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Healthcare Reform - Whats in a name?

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March 05, 2010 – Comments (9)

So I finally did it.  I held my nose and read the most recent version of the healthcare reform proposal. I was reading it in hopes that maybe, just maybe, this big bill that they are going to shove down our throats whether we like it or not may actually have some good proposals in it.  As I was reading I noticed one glaring fact.  This is not healthcare reform.  Its health insurance reform.  Every single proposal has to do with health insurance. Nothing addresses the actual healthcare.  Yet we call it healthcare reform. 

As I was reading through the document my eyes lit up when I saw a section called "Improve individual responsibility".  My skeptical expression returned when I saw that their version of improving individual responsibility means punishing people who choose to opt out of health insurance.  I thought this was the land of the free.

What really puzzles me about this whole reform is the liberal media spins opposition to the bill as if the "insurance lobbyists" are against the bill.  But when I read the actual proposals, it seems like the insurance companies will mostly benefit from this bill.  I would think making health insurance mandatory and adding 30+ million people to your customer base could only increase profits.  And the bill doesnt say that health insurance companies can't raise rates.  Its just rate increases can't be to honerous. Further, it looks like they will allow insurance companies to compete across state lines.  

There are a few downsides for insurance companies in this bill. Insurance companies are no longer allowed to put lifetime maximums on insurance policies, decline customers due to pre-existing conditions, or as mentioned earlier, jack up rates sky high.  

But this whole bill screams of more of a deal with the devil rather than actual healthcare reform.  In the meantime, theres no incentive for people to improve their lifestyles in order to lower healthcare costs on the consumer side.  If you want to smoke, drink, and eat and not exercise you are perfectly free to do so because you are covered by health insurance. If your doctor wants to prescribe 20 unneccesary tests just so that he's not on the recieving end of a multimillion dollar malpractice suit, he's free to do so because you have health insurance. If in the coming years I'm paying more for health insurance (I'm single) than I pay for all my utilities combined, its ok because I have health insurance.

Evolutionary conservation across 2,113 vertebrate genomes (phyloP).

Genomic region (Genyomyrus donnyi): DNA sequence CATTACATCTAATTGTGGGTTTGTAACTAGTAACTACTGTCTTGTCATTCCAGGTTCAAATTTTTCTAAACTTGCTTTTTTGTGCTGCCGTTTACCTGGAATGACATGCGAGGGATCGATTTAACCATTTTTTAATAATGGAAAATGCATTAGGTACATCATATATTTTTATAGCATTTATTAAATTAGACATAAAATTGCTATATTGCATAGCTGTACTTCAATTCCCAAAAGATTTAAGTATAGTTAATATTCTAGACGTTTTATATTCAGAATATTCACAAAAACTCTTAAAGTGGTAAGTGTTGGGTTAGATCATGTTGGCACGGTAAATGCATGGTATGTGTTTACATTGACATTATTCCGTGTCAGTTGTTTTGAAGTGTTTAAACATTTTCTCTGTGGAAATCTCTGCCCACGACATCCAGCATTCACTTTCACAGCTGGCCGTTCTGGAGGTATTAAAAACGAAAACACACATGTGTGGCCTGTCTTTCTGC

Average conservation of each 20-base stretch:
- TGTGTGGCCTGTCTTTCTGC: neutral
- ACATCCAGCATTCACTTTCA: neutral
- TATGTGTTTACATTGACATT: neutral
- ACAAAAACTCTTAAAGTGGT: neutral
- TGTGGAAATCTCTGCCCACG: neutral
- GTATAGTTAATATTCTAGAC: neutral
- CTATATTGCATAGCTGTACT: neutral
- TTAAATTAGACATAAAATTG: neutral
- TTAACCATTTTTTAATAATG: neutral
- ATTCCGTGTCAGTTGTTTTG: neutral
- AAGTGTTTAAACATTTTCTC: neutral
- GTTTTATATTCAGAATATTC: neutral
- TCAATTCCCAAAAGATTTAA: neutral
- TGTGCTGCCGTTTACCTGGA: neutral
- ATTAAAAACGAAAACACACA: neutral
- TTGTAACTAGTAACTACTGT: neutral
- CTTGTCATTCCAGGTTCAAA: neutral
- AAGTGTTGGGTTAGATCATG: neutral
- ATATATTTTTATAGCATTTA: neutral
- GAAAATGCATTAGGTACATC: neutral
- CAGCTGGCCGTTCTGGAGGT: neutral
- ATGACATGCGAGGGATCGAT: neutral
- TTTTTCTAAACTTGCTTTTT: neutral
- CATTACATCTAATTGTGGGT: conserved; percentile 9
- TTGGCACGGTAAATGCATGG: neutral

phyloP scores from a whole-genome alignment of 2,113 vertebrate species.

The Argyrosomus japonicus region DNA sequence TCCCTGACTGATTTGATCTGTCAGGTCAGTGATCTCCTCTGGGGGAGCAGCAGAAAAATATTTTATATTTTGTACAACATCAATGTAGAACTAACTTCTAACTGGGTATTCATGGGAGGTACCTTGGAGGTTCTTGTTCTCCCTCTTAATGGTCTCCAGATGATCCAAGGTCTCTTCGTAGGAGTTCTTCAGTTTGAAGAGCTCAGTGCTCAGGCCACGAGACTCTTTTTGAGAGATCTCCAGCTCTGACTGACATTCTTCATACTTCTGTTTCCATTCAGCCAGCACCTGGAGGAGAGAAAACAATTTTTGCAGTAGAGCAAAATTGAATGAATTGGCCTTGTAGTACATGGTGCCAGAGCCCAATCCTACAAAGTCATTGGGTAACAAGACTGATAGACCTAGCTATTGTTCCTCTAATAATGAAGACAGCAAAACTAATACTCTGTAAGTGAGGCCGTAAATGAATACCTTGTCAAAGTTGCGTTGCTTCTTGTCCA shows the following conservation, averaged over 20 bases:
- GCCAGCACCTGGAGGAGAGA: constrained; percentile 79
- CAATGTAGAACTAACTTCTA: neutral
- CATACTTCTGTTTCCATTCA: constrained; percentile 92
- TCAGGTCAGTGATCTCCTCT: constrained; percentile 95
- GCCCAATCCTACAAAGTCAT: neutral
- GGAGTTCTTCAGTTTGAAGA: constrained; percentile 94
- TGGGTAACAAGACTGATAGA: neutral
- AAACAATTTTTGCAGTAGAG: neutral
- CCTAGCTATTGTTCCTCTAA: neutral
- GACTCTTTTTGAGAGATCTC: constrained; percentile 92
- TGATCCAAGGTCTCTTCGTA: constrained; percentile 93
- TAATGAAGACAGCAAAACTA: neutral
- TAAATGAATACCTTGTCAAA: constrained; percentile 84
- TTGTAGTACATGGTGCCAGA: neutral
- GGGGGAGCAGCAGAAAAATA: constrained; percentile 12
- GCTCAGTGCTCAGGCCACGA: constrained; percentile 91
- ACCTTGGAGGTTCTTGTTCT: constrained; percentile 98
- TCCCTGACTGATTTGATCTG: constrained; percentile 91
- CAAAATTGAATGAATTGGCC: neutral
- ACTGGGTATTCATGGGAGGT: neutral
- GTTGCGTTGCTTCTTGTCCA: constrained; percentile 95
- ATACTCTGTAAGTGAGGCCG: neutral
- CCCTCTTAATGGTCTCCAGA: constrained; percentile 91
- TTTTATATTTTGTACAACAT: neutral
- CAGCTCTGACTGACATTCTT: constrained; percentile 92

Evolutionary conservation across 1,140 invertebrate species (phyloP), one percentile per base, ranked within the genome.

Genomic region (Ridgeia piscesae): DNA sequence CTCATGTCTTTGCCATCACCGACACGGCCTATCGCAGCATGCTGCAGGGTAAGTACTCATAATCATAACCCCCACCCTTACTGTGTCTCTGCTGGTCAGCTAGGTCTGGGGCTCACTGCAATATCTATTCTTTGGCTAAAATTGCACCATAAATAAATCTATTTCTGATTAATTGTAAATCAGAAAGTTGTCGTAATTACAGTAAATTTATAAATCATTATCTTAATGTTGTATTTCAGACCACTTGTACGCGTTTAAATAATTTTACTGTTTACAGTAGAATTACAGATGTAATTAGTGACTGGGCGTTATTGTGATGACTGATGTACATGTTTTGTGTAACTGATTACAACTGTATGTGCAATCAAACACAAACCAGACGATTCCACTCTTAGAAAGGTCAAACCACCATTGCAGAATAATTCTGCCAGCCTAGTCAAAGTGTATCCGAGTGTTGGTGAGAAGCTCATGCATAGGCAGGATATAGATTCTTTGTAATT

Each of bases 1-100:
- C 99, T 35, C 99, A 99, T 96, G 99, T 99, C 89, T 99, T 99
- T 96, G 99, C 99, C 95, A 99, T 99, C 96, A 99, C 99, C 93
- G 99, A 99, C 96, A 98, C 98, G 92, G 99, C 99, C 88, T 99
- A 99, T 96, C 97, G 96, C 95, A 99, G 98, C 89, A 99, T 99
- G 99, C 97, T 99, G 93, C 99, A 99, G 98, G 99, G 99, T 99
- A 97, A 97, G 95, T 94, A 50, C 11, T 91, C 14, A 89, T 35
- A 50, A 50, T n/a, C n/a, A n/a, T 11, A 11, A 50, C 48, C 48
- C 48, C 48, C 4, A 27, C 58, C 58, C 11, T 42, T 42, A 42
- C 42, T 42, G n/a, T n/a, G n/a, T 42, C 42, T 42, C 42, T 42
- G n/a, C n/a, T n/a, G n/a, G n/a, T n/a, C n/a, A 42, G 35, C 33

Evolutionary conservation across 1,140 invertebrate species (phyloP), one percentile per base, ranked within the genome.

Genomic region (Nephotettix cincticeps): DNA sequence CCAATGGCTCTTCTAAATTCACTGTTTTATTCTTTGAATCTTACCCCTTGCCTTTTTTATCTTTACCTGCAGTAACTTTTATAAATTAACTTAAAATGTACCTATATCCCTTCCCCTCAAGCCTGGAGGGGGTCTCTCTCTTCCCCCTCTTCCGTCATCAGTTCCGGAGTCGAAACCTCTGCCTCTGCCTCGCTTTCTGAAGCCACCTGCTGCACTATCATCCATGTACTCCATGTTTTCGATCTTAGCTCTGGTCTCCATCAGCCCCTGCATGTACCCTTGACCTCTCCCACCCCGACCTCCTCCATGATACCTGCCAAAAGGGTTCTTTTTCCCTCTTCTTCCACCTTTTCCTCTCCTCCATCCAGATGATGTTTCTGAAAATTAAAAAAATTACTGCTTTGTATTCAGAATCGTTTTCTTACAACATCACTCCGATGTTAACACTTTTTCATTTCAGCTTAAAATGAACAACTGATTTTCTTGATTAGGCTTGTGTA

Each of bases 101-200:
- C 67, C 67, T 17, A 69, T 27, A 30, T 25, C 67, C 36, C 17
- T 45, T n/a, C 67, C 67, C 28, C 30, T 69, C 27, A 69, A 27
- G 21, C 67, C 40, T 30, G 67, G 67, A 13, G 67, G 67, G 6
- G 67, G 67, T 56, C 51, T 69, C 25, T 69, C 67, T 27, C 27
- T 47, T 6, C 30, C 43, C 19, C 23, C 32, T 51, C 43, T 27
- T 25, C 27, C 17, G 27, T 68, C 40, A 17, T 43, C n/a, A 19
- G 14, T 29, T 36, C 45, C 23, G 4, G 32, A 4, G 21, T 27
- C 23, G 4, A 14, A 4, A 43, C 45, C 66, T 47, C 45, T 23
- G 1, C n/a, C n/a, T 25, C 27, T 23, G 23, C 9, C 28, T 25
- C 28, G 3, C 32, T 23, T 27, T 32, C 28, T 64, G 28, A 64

Either way those are my thoughts on healthcare. Its good that I was able to confirm my suspicions about this bill. Yet I still have to deal with this uneasy feeling in my stomach as this bill comes closer to passing. Is that a pre-existing condition?

9 Comments – Post Your Own

#1) On March 05, 2010 at 8:20 AM, lemoneater (77.43) wrote:

"Every single proposal has to do with health insurance" I was afraid that is how it would be. If we all are insured, but there aren't enough trained professionals, what then? Insurance doesn't equal health. If Neil Postman were still around, he could write a book entitled: Insuring Ourselves to Death. I wanted to see tort reform for malpractice suits, lower costs for entering medical school, increased emphasis on math and science skills beginning in elementary school all the way up (an early start on preparing for medical school would be good), and also a public fitness/health drive similar to what was done when tuberculosis and polio were public menaces. 

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#2) On March 05, 2010 at 8:43 AM, dudemonkey (37.14) wrote:

> "Every single proposal has to do with health insurance" I was afraid that is how it would be.